Advancing the politics of public transportation and public spaces is not easy. Danish architect Jan Gehl and his firm Gehl Architects, however, have a track record of success with cities around the world.
Although Mayor Bill de Blasio's recent announcements provided some important details about his administration's affordable housing agenda, there are a few questions still left to be answered that will determine the success of the plan.
A writer points to surprising statistics about Brooklyn—mainly that much of the borough is growing poorer as real estate prices fall—to make a point about how the common gentrification narrative fails cities.
In a big victory for safe streets, New York City has released to the public an online database of crash data for the city. Previously, poor and incomplete data made creating safe streets "next to impossible."
"The inaugural Guardian Cities brand barometer ranks world cities on everything from transport and weather to crime and social 'buzz.'" Guardian Cities released a trio of posts in connection with the rankings.
New York City Mayor Bill de Blasio announced the details of the "Housing New York" plan this week. The plan will guide the de Blasio Administration toward its goal of creating 200,000 affordable housing units in the city.
New York City's population of older adults is growing quickly—by 2030, 300,000 more residents over the age of 65 will live in NYC than its current population of one million. But providing adequate housing for older residents is not yet a priority.
What is the best height to promote good urban living? It needs to be high to attain necessary density but not so high that it detracts from the quality of life, particularly for existing residents. In short, what is the Goldilocks height level?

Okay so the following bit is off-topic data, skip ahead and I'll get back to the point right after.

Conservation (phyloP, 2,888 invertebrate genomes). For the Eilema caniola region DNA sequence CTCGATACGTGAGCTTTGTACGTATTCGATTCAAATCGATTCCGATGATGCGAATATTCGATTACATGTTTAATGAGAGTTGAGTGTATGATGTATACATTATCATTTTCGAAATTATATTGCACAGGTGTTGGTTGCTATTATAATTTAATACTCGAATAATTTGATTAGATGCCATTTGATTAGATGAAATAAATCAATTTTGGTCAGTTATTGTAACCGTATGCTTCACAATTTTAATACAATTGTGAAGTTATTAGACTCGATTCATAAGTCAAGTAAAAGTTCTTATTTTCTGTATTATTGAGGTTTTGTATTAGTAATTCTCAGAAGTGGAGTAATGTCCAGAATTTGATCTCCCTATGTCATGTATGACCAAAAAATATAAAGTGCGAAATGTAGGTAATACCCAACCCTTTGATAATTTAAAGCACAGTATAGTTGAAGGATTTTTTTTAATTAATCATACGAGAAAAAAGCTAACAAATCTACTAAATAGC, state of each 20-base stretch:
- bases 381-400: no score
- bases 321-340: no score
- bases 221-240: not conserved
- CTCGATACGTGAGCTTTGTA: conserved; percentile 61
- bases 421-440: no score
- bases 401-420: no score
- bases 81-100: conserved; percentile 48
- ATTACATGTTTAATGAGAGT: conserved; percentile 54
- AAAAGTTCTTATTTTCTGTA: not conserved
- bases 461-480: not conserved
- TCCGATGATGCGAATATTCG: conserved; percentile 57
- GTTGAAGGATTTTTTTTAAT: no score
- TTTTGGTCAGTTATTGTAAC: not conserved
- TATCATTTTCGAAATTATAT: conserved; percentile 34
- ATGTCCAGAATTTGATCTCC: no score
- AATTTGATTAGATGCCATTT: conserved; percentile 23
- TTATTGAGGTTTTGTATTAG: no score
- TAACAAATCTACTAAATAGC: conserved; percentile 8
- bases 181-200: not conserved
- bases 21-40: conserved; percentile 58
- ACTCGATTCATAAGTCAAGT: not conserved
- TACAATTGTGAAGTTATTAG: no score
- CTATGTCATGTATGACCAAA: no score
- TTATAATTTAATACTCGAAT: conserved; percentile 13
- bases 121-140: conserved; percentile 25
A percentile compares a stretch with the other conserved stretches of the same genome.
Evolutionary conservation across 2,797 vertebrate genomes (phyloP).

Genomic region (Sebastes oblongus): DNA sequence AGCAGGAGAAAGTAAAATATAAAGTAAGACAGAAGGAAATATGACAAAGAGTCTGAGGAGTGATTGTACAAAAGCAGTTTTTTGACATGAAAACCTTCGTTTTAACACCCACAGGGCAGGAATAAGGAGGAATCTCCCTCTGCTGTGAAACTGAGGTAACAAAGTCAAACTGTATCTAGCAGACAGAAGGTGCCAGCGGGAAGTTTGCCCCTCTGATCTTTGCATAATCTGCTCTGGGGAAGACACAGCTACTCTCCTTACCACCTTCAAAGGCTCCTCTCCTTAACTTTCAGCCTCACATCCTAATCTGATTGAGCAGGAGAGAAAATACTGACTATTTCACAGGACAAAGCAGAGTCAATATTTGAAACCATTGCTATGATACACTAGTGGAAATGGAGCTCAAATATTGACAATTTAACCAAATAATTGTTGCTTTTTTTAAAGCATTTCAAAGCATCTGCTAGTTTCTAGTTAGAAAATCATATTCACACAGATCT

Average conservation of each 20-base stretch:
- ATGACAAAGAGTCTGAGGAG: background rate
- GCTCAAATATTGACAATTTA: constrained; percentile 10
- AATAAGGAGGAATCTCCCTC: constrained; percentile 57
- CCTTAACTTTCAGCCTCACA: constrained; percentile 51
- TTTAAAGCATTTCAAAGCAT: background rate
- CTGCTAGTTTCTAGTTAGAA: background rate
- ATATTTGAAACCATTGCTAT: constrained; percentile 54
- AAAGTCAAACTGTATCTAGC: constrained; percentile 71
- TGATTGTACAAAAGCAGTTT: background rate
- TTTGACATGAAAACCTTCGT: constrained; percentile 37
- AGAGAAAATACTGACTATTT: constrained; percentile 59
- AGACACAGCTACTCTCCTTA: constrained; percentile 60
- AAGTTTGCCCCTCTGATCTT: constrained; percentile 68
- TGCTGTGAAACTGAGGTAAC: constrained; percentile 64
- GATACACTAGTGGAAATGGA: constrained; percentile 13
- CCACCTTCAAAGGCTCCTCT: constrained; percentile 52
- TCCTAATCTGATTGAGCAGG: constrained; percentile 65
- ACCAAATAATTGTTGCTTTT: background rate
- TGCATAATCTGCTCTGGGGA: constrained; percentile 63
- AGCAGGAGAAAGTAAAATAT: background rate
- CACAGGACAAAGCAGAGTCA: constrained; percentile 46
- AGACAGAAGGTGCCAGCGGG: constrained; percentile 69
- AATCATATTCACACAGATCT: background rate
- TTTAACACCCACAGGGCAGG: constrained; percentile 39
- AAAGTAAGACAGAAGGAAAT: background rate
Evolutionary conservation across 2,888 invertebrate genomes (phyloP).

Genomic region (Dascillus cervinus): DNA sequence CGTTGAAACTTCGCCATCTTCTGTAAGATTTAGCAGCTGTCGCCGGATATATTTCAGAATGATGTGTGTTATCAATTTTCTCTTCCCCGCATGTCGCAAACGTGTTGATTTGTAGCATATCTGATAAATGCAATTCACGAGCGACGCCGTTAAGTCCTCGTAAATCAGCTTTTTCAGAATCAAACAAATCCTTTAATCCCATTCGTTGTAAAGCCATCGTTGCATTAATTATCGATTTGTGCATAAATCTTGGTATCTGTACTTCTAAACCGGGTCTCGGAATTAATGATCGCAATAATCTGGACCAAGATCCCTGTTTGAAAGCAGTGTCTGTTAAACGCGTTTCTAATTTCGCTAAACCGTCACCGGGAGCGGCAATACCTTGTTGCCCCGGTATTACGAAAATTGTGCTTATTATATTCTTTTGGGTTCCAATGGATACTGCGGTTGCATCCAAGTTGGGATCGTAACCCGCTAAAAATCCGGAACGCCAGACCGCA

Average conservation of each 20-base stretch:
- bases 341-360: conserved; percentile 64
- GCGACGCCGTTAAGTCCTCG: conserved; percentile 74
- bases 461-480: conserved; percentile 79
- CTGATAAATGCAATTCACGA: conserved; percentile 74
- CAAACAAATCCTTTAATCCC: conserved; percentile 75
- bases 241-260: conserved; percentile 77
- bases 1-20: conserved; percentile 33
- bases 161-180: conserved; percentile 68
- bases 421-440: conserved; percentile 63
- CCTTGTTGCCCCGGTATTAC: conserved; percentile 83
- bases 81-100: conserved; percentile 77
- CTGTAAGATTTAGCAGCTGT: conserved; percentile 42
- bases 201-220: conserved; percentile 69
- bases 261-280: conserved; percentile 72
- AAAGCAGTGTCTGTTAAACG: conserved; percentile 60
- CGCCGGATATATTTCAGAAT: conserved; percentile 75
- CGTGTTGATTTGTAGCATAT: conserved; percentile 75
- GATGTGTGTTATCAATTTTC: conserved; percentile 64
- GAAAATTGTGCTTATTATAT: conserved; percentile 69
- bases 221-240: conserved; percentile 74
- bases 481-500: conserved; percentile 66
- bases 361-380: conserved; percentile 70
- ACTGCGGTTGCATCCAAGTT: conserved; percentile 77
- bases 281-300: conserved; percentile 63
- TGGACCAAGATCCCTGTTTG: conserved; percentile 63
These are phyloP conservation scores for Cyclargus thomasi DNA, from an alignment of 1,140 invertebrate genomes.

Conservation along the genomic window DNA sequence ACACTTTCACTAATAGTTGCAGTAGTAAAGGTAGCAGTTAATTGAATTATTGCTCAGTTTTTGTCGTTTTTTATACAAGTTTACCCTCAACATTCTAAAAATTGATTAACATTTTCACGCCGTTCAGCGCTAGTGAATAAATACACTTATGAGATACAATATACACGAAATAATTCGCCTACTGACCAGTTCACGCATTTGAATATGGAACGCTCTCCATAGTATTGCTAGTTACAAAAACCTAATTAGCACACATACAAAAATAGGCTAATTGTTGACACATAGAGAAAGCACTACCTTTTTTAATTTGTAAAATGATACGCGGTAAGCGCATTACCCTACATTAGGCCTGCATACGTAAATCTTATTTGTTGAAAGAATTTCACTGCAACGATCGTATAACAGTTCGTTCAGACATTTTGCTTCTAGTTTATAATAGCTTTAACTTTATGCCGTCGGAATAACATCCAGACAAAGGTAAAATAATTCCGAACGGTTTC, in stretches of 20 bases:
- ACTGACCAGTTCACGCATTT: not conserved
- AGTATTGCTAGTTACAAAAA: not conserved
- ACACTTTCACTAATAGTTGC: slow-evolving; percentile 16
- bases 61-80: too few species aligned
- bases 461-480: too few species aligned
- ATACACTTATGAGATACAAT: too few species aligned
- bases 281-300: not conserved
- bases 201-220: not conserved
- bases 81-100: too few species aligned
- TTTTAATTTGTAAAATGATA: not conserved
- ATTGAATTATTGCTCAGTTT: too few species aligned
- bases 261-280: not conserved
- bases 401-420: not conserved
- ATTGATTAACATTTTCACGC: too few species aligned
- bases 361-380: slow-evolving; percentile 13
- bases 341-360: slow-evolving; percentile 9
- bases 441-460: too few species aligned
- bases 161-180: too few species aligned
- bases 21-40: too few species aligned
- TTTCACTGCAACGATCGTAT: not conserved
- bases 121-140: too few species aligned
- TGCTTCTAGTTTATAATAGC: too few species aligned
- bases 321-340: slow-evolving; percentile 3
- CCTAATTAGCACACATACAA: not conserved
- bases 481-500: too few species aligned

Imagine living high above Manhattan but unable to open your windows because of soot-laden smoke from surrounding buildings. Toxic emissions from burning dirty heating oil continues despite a 2011 law requiring conversion to a cleaner fuel.
The common perception of New York City is as of a well-integrated city, full of multi-ethnic neighborhoods. But a recent article peeks behind the curtain of the city’s surprising boundaries of racial segregation.
A recent article in Salon cites the High Line as perhaps the most conspicuous example of how municipal governments are subsidizing wealthy corporate or private interests while many citizens continue to suffer low wages and benefits.
Delivering the first example of a critical component of Mayor Bill de Blasio’s “Vision Zero” program, New York will lower the speed limit from 30 to 25 along Atlantic Blvd, which cuts through Brooklyn and Queens.
The gridlock in American cities today doesn't compare to the crush on streets in Boston and New York City in the mid- to late-1800s. In The Race Underground, Doug Most chronicles the occasionally synchronous development of the nation’s first subways.
A website called I Quant NY has produced a string of posts examining recent ridership data released by Citi Bike. The visualizations and maps produced by the site make a good case for the value of open data.